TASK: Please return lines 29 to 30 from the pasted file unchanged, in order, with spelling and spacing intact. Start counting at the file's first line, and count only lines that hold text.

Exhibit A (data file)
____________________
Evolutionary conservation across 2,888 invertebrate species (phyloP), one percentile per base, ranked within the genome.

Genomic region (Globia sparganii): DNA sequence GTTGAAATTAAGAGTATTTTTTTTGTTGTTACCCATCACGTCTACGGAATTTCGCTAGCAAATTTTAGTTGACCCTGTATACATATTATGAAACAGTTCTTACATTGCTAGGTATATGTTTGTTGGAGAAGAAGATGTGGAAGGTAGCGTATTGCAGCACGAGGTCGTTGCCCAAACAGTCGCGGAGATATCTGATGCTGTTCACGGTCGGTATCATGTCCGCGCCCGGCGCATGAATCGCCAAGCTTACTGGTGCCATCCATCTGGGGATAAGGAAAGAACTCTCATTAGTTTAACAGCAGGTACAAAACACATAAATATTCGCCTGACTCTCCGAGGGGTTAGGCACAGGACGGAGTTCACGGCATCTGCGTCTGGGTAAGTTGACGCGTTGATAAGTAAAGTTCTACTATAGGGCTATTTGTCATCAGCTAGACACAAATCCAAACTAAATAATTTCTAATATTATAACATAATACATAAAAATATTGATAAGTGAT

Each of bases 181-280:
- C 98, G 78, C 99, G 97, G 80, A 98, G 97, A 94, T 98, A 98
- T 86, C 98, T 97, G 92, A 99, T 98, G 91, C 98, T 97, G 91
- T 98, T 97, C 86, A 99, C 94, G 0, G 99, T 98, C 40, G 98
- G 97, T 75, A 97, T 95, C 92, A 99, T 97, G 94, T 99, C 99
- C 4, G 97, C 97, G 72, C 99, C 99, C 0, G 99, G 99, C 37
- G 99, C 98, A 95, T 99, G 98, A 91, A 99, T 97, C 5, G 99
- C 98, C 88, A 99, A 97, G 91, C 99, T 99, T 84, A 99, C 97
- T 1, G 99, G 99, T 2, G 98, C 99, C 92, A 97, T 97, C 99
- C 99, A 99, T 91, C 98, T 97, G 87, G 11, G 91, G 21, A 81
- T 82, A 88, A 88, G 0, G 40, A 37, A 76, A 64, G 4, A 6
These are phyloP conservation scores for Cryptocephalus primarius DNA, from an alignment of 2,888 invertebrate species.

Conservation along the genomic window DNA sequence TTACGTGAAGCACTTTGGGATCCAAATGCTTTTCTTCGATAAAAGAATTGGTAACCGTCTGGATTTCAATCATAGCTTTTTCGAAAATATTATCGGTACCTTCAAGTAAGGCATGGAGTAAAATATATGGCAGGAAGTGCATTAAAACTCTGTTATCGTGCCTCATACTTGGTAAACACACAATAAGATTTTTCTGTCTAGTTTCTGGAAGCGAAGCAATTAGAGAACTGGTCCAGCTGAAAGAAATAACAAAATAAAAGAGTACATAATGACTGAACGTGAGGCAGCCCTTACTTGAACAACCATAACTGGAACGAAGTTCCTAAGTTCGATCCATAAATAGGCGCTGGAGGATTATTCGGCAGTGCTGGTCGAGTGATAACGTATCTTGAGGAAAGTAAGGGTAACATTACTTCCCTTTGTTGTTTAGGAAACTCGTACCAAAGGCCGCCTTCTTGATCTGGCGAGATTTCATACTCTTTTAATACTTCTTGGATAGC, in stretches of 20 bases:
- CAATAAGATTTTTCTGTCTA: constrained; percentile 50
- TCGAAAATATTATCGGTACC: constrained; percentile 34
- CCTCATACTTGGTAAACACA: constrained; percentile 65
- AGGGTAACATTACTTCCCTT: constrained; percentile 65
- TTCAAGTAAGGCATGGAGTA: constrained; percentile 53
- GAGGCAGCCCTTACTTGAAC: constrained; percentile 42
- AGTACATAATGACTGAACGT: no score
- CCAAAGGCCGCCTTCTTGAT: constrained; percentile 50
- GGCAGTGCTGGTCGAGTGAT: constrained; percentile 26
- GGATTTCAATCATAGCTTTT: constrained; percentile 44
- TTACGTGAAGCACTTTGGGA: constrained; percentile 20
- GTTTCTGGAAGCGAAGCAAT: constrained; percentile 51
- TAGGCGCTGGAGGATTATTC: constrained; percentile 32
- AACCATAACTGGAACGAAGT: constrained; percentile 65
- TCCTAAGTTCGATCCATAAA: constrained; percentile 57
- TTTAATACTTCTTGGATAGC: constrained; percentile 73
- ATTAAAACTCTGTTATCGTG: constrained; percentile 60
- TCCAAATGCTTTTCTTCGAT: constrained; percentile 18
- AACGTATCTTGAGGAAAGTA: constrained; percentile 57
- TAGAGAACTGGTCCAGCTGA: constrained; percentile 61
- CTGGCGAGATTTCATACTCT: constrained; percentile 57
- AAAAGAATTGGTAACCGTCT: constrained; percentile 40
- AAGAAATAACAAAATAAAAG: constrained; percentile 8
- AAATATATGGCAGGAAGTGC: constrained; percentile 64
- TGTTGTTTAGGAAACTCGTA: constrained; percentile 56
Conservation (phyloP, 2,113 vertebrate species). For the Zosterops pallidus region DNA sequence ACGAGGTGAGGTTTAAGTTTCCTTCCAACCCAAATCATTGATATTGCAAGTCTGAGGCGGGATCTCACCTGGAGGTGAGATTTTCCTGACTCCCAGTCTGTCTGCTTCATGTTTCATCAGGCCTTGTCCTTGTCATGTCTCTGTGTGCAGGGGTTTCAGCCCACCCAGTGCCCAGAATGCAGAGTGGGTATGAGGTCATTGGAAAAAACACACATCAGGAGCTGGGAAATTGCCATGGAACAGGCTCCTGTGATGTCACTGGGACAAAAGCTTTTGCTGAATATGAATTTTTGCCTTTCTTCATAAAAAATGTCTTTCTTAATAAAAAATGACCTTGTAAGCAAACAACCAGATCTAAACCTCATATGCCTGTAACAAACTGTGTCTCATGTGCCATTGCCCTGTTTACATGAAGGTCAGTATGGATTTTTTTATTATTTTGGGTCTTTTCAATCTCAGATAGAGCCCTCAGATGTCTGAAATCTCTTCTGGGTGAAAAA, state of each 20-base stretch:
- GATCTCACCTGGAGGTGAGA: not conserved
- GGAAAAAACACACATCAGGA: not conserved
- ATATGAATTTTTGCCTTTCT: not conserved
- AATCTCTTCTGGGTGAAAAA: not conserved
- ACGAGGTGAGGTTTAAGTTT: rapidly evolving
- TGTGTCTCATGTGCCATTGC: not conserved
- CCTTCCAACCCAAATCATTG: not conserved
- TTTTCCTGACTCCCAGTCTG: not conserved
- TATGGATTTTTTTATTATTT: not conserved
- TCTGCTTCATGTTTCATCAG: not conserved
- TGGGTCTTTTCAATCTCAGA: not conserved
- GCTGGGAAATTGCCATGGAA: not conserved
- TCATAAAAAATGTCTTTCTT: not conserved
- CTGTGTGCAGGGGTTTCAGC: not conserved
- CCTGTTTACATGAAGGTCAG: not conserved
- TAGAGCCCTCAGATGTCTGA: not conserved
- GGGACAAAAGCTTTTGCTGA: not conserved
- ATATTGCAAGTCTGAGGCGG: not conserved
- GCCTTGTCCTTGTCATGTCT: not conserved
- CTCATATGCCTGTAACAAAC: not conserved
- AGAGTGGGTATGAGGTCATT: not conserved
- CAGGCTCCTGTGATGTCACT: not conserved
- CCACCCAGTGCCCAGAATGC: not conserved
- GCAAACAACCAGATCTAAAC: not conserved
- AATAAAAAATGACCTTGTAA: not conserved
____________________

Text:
- AACCATAACTGGAACGAAGT: constrained; percentile 65
- TCCTAAGTTCGATCCATAAA: constrained; percentile 57